Capital Infusion: Dealmaker's Corner

    14 October 2013

    In this issue’s installment of “Dealmaker’s Corner,” Kevin Boardman, a partner in our private equity group, discusses private equity in the oil field services industry with Bruce Ross and Jerad McMayon, managing partner and partner, respectively, of OFS Energy Fund. OFS Energy Fund is a Houston-based private equity firm focused exclusively in this industry.

    Capital Infusion: Most private equity firms are generally industry agnostic. Why did you choose to make oil field services the focus of your firm? 

    Bruce: Although that may be true for many firms, we have deep industry experience in oil field services, and we believe this industry experience increases the value-add proposition to our portfolio companies and returns to our investors. Our investment team is located in Houston, the energy capital of the world. We have a large, well-established network within the energy industry and specifically, the oil field services sector that provides OFS with a competitive advantage in deal sourcing. The oil field services industry has certain characteristics that we believe make it very attractive for private equity: first, industry fragmentation and a tendency for talent to leave larger companies to form ‘re-starts’ in need of institutional capital; second, an inefficient capital market with banks reluctant to lend to or represent small, regionally-focused oil field services companies;  third, the industry’s highly cyclical nature that creates risks, but also rewards, for disciplined investors also make it appealing; and fourth, a trend towards increased service intensity and capital equipment requirements to unlock the large shale hydrocarbon potential of North America.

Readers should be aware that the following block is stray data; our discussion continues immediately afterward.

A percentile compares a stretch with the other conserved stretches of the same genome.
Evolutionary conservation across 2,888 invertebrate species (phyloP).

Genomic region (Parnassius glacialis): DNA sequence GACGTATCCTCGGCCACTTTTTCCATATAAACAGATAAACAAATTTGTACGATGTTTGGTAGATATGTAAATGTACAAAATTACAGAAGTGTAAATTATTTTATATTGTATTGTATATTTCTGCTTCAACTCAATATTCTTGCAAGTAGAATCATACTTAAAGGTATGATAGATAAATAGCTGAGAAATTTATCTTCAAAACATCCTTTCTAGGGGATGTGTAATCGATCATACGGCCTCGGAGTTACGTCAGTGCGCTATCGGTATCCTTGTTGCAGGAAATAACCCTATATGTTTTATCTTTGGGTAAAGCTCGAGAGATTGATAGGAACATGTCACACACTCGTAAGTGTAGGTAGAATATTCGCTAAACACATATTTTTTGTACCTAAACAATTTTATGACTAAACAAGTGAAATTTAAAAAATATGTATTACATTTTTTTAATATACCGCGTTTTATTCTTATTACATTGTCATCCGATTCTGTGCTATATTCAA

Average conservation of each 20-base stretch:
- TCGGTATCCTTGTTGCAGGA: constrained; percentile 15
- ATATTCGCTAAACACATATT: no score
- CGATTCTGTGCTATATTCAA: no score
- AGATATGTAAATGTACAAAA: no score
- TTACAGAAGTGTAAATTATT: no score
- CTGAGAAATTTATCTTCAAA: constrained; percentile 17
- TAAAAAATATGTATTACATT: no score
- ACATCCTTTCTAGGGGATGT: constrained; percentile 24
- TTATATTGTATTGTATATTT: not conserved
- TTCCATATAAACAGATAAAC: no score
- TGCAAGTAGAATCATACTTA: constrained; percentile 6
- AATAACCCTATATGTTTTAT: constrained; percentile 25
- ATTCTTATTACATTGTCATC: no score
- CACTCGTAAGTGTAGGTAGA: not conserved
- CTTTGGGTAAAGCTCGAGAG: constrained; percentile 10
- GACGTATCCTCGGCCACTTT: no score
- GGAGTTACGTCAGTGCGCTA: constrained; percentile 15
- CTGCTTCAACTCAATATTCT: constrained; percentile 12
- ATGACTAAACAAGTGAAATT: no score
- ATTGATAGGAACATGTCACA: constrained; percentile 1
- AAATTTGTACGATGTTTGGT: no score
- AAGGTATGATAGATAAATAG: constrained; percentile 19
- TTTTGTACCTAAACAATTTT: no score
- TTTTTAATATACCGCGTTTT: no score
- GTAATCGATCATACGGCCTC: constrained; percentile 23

Capital Infusion: Have you seen the oil field services industry evolve over the years?

    Jerad: Definitely. We’ve seen a move from wildcatting and exploratory wells to more of a manufacturing process. Increased service intensity due to longer laterals and more complex well designs. Increased focus on safety and redundancies. There have been significant innovations in seismic, fracking and subsea technologies, as well as substantial consolidation in almost all classes of services and equipment.

    Capital Infusion: How did the recent recession affect the oil field services industry?

    Bruce: The recession caused a reduction in demand for hydrocarbons and subsequent price drops, which forced E&P operators to rapidly reduce their budgets. But new technologies and the discovery of new crude reservoirs have enabled the industry to recover faster than other segments. We have seen large integrated service companies begin to de-lever and accumulate cash. Also, MLP’s with contracted cash flow have had access to low cost funds and have become significant developers of infrastructure in non-traditional oil and gas hot-beds.

    Capital Infusion:  Have you seen private equity firms moving more toward specific industry niches?

    Jerad: More broadly yes, but not necessarily in the oil field where there are very few professionally managed oil field service-focused funds with less than $200 million in committed funds. Our specialization allows for development of a deeper knowledge of the industry, so OFS can closely monitor trends and market opportunities. Institutional investor appetite to pick the ‘best’ managers in each segment and manage diversification internally helps attract quality partners, and we’ve definitely been beneficiaries of this.

    Capital Infusion: What are the keys to success for investing in the oil field services industry?  What kind of specialized knowledge and industry expertise does it require to identify promising investment opportunities in the industry?

    Bruce: Relationships with key industry stakeholders are critical. You have to partner with the right management teams, and focus on valuation and structures which ensure alignment of incentives with management. It’s also critical to optimize capital structures and engage in sound exit planning on the front end, which ultimately creates the flexibility to exit opportunistically in the face of changing risk/reward dynamics.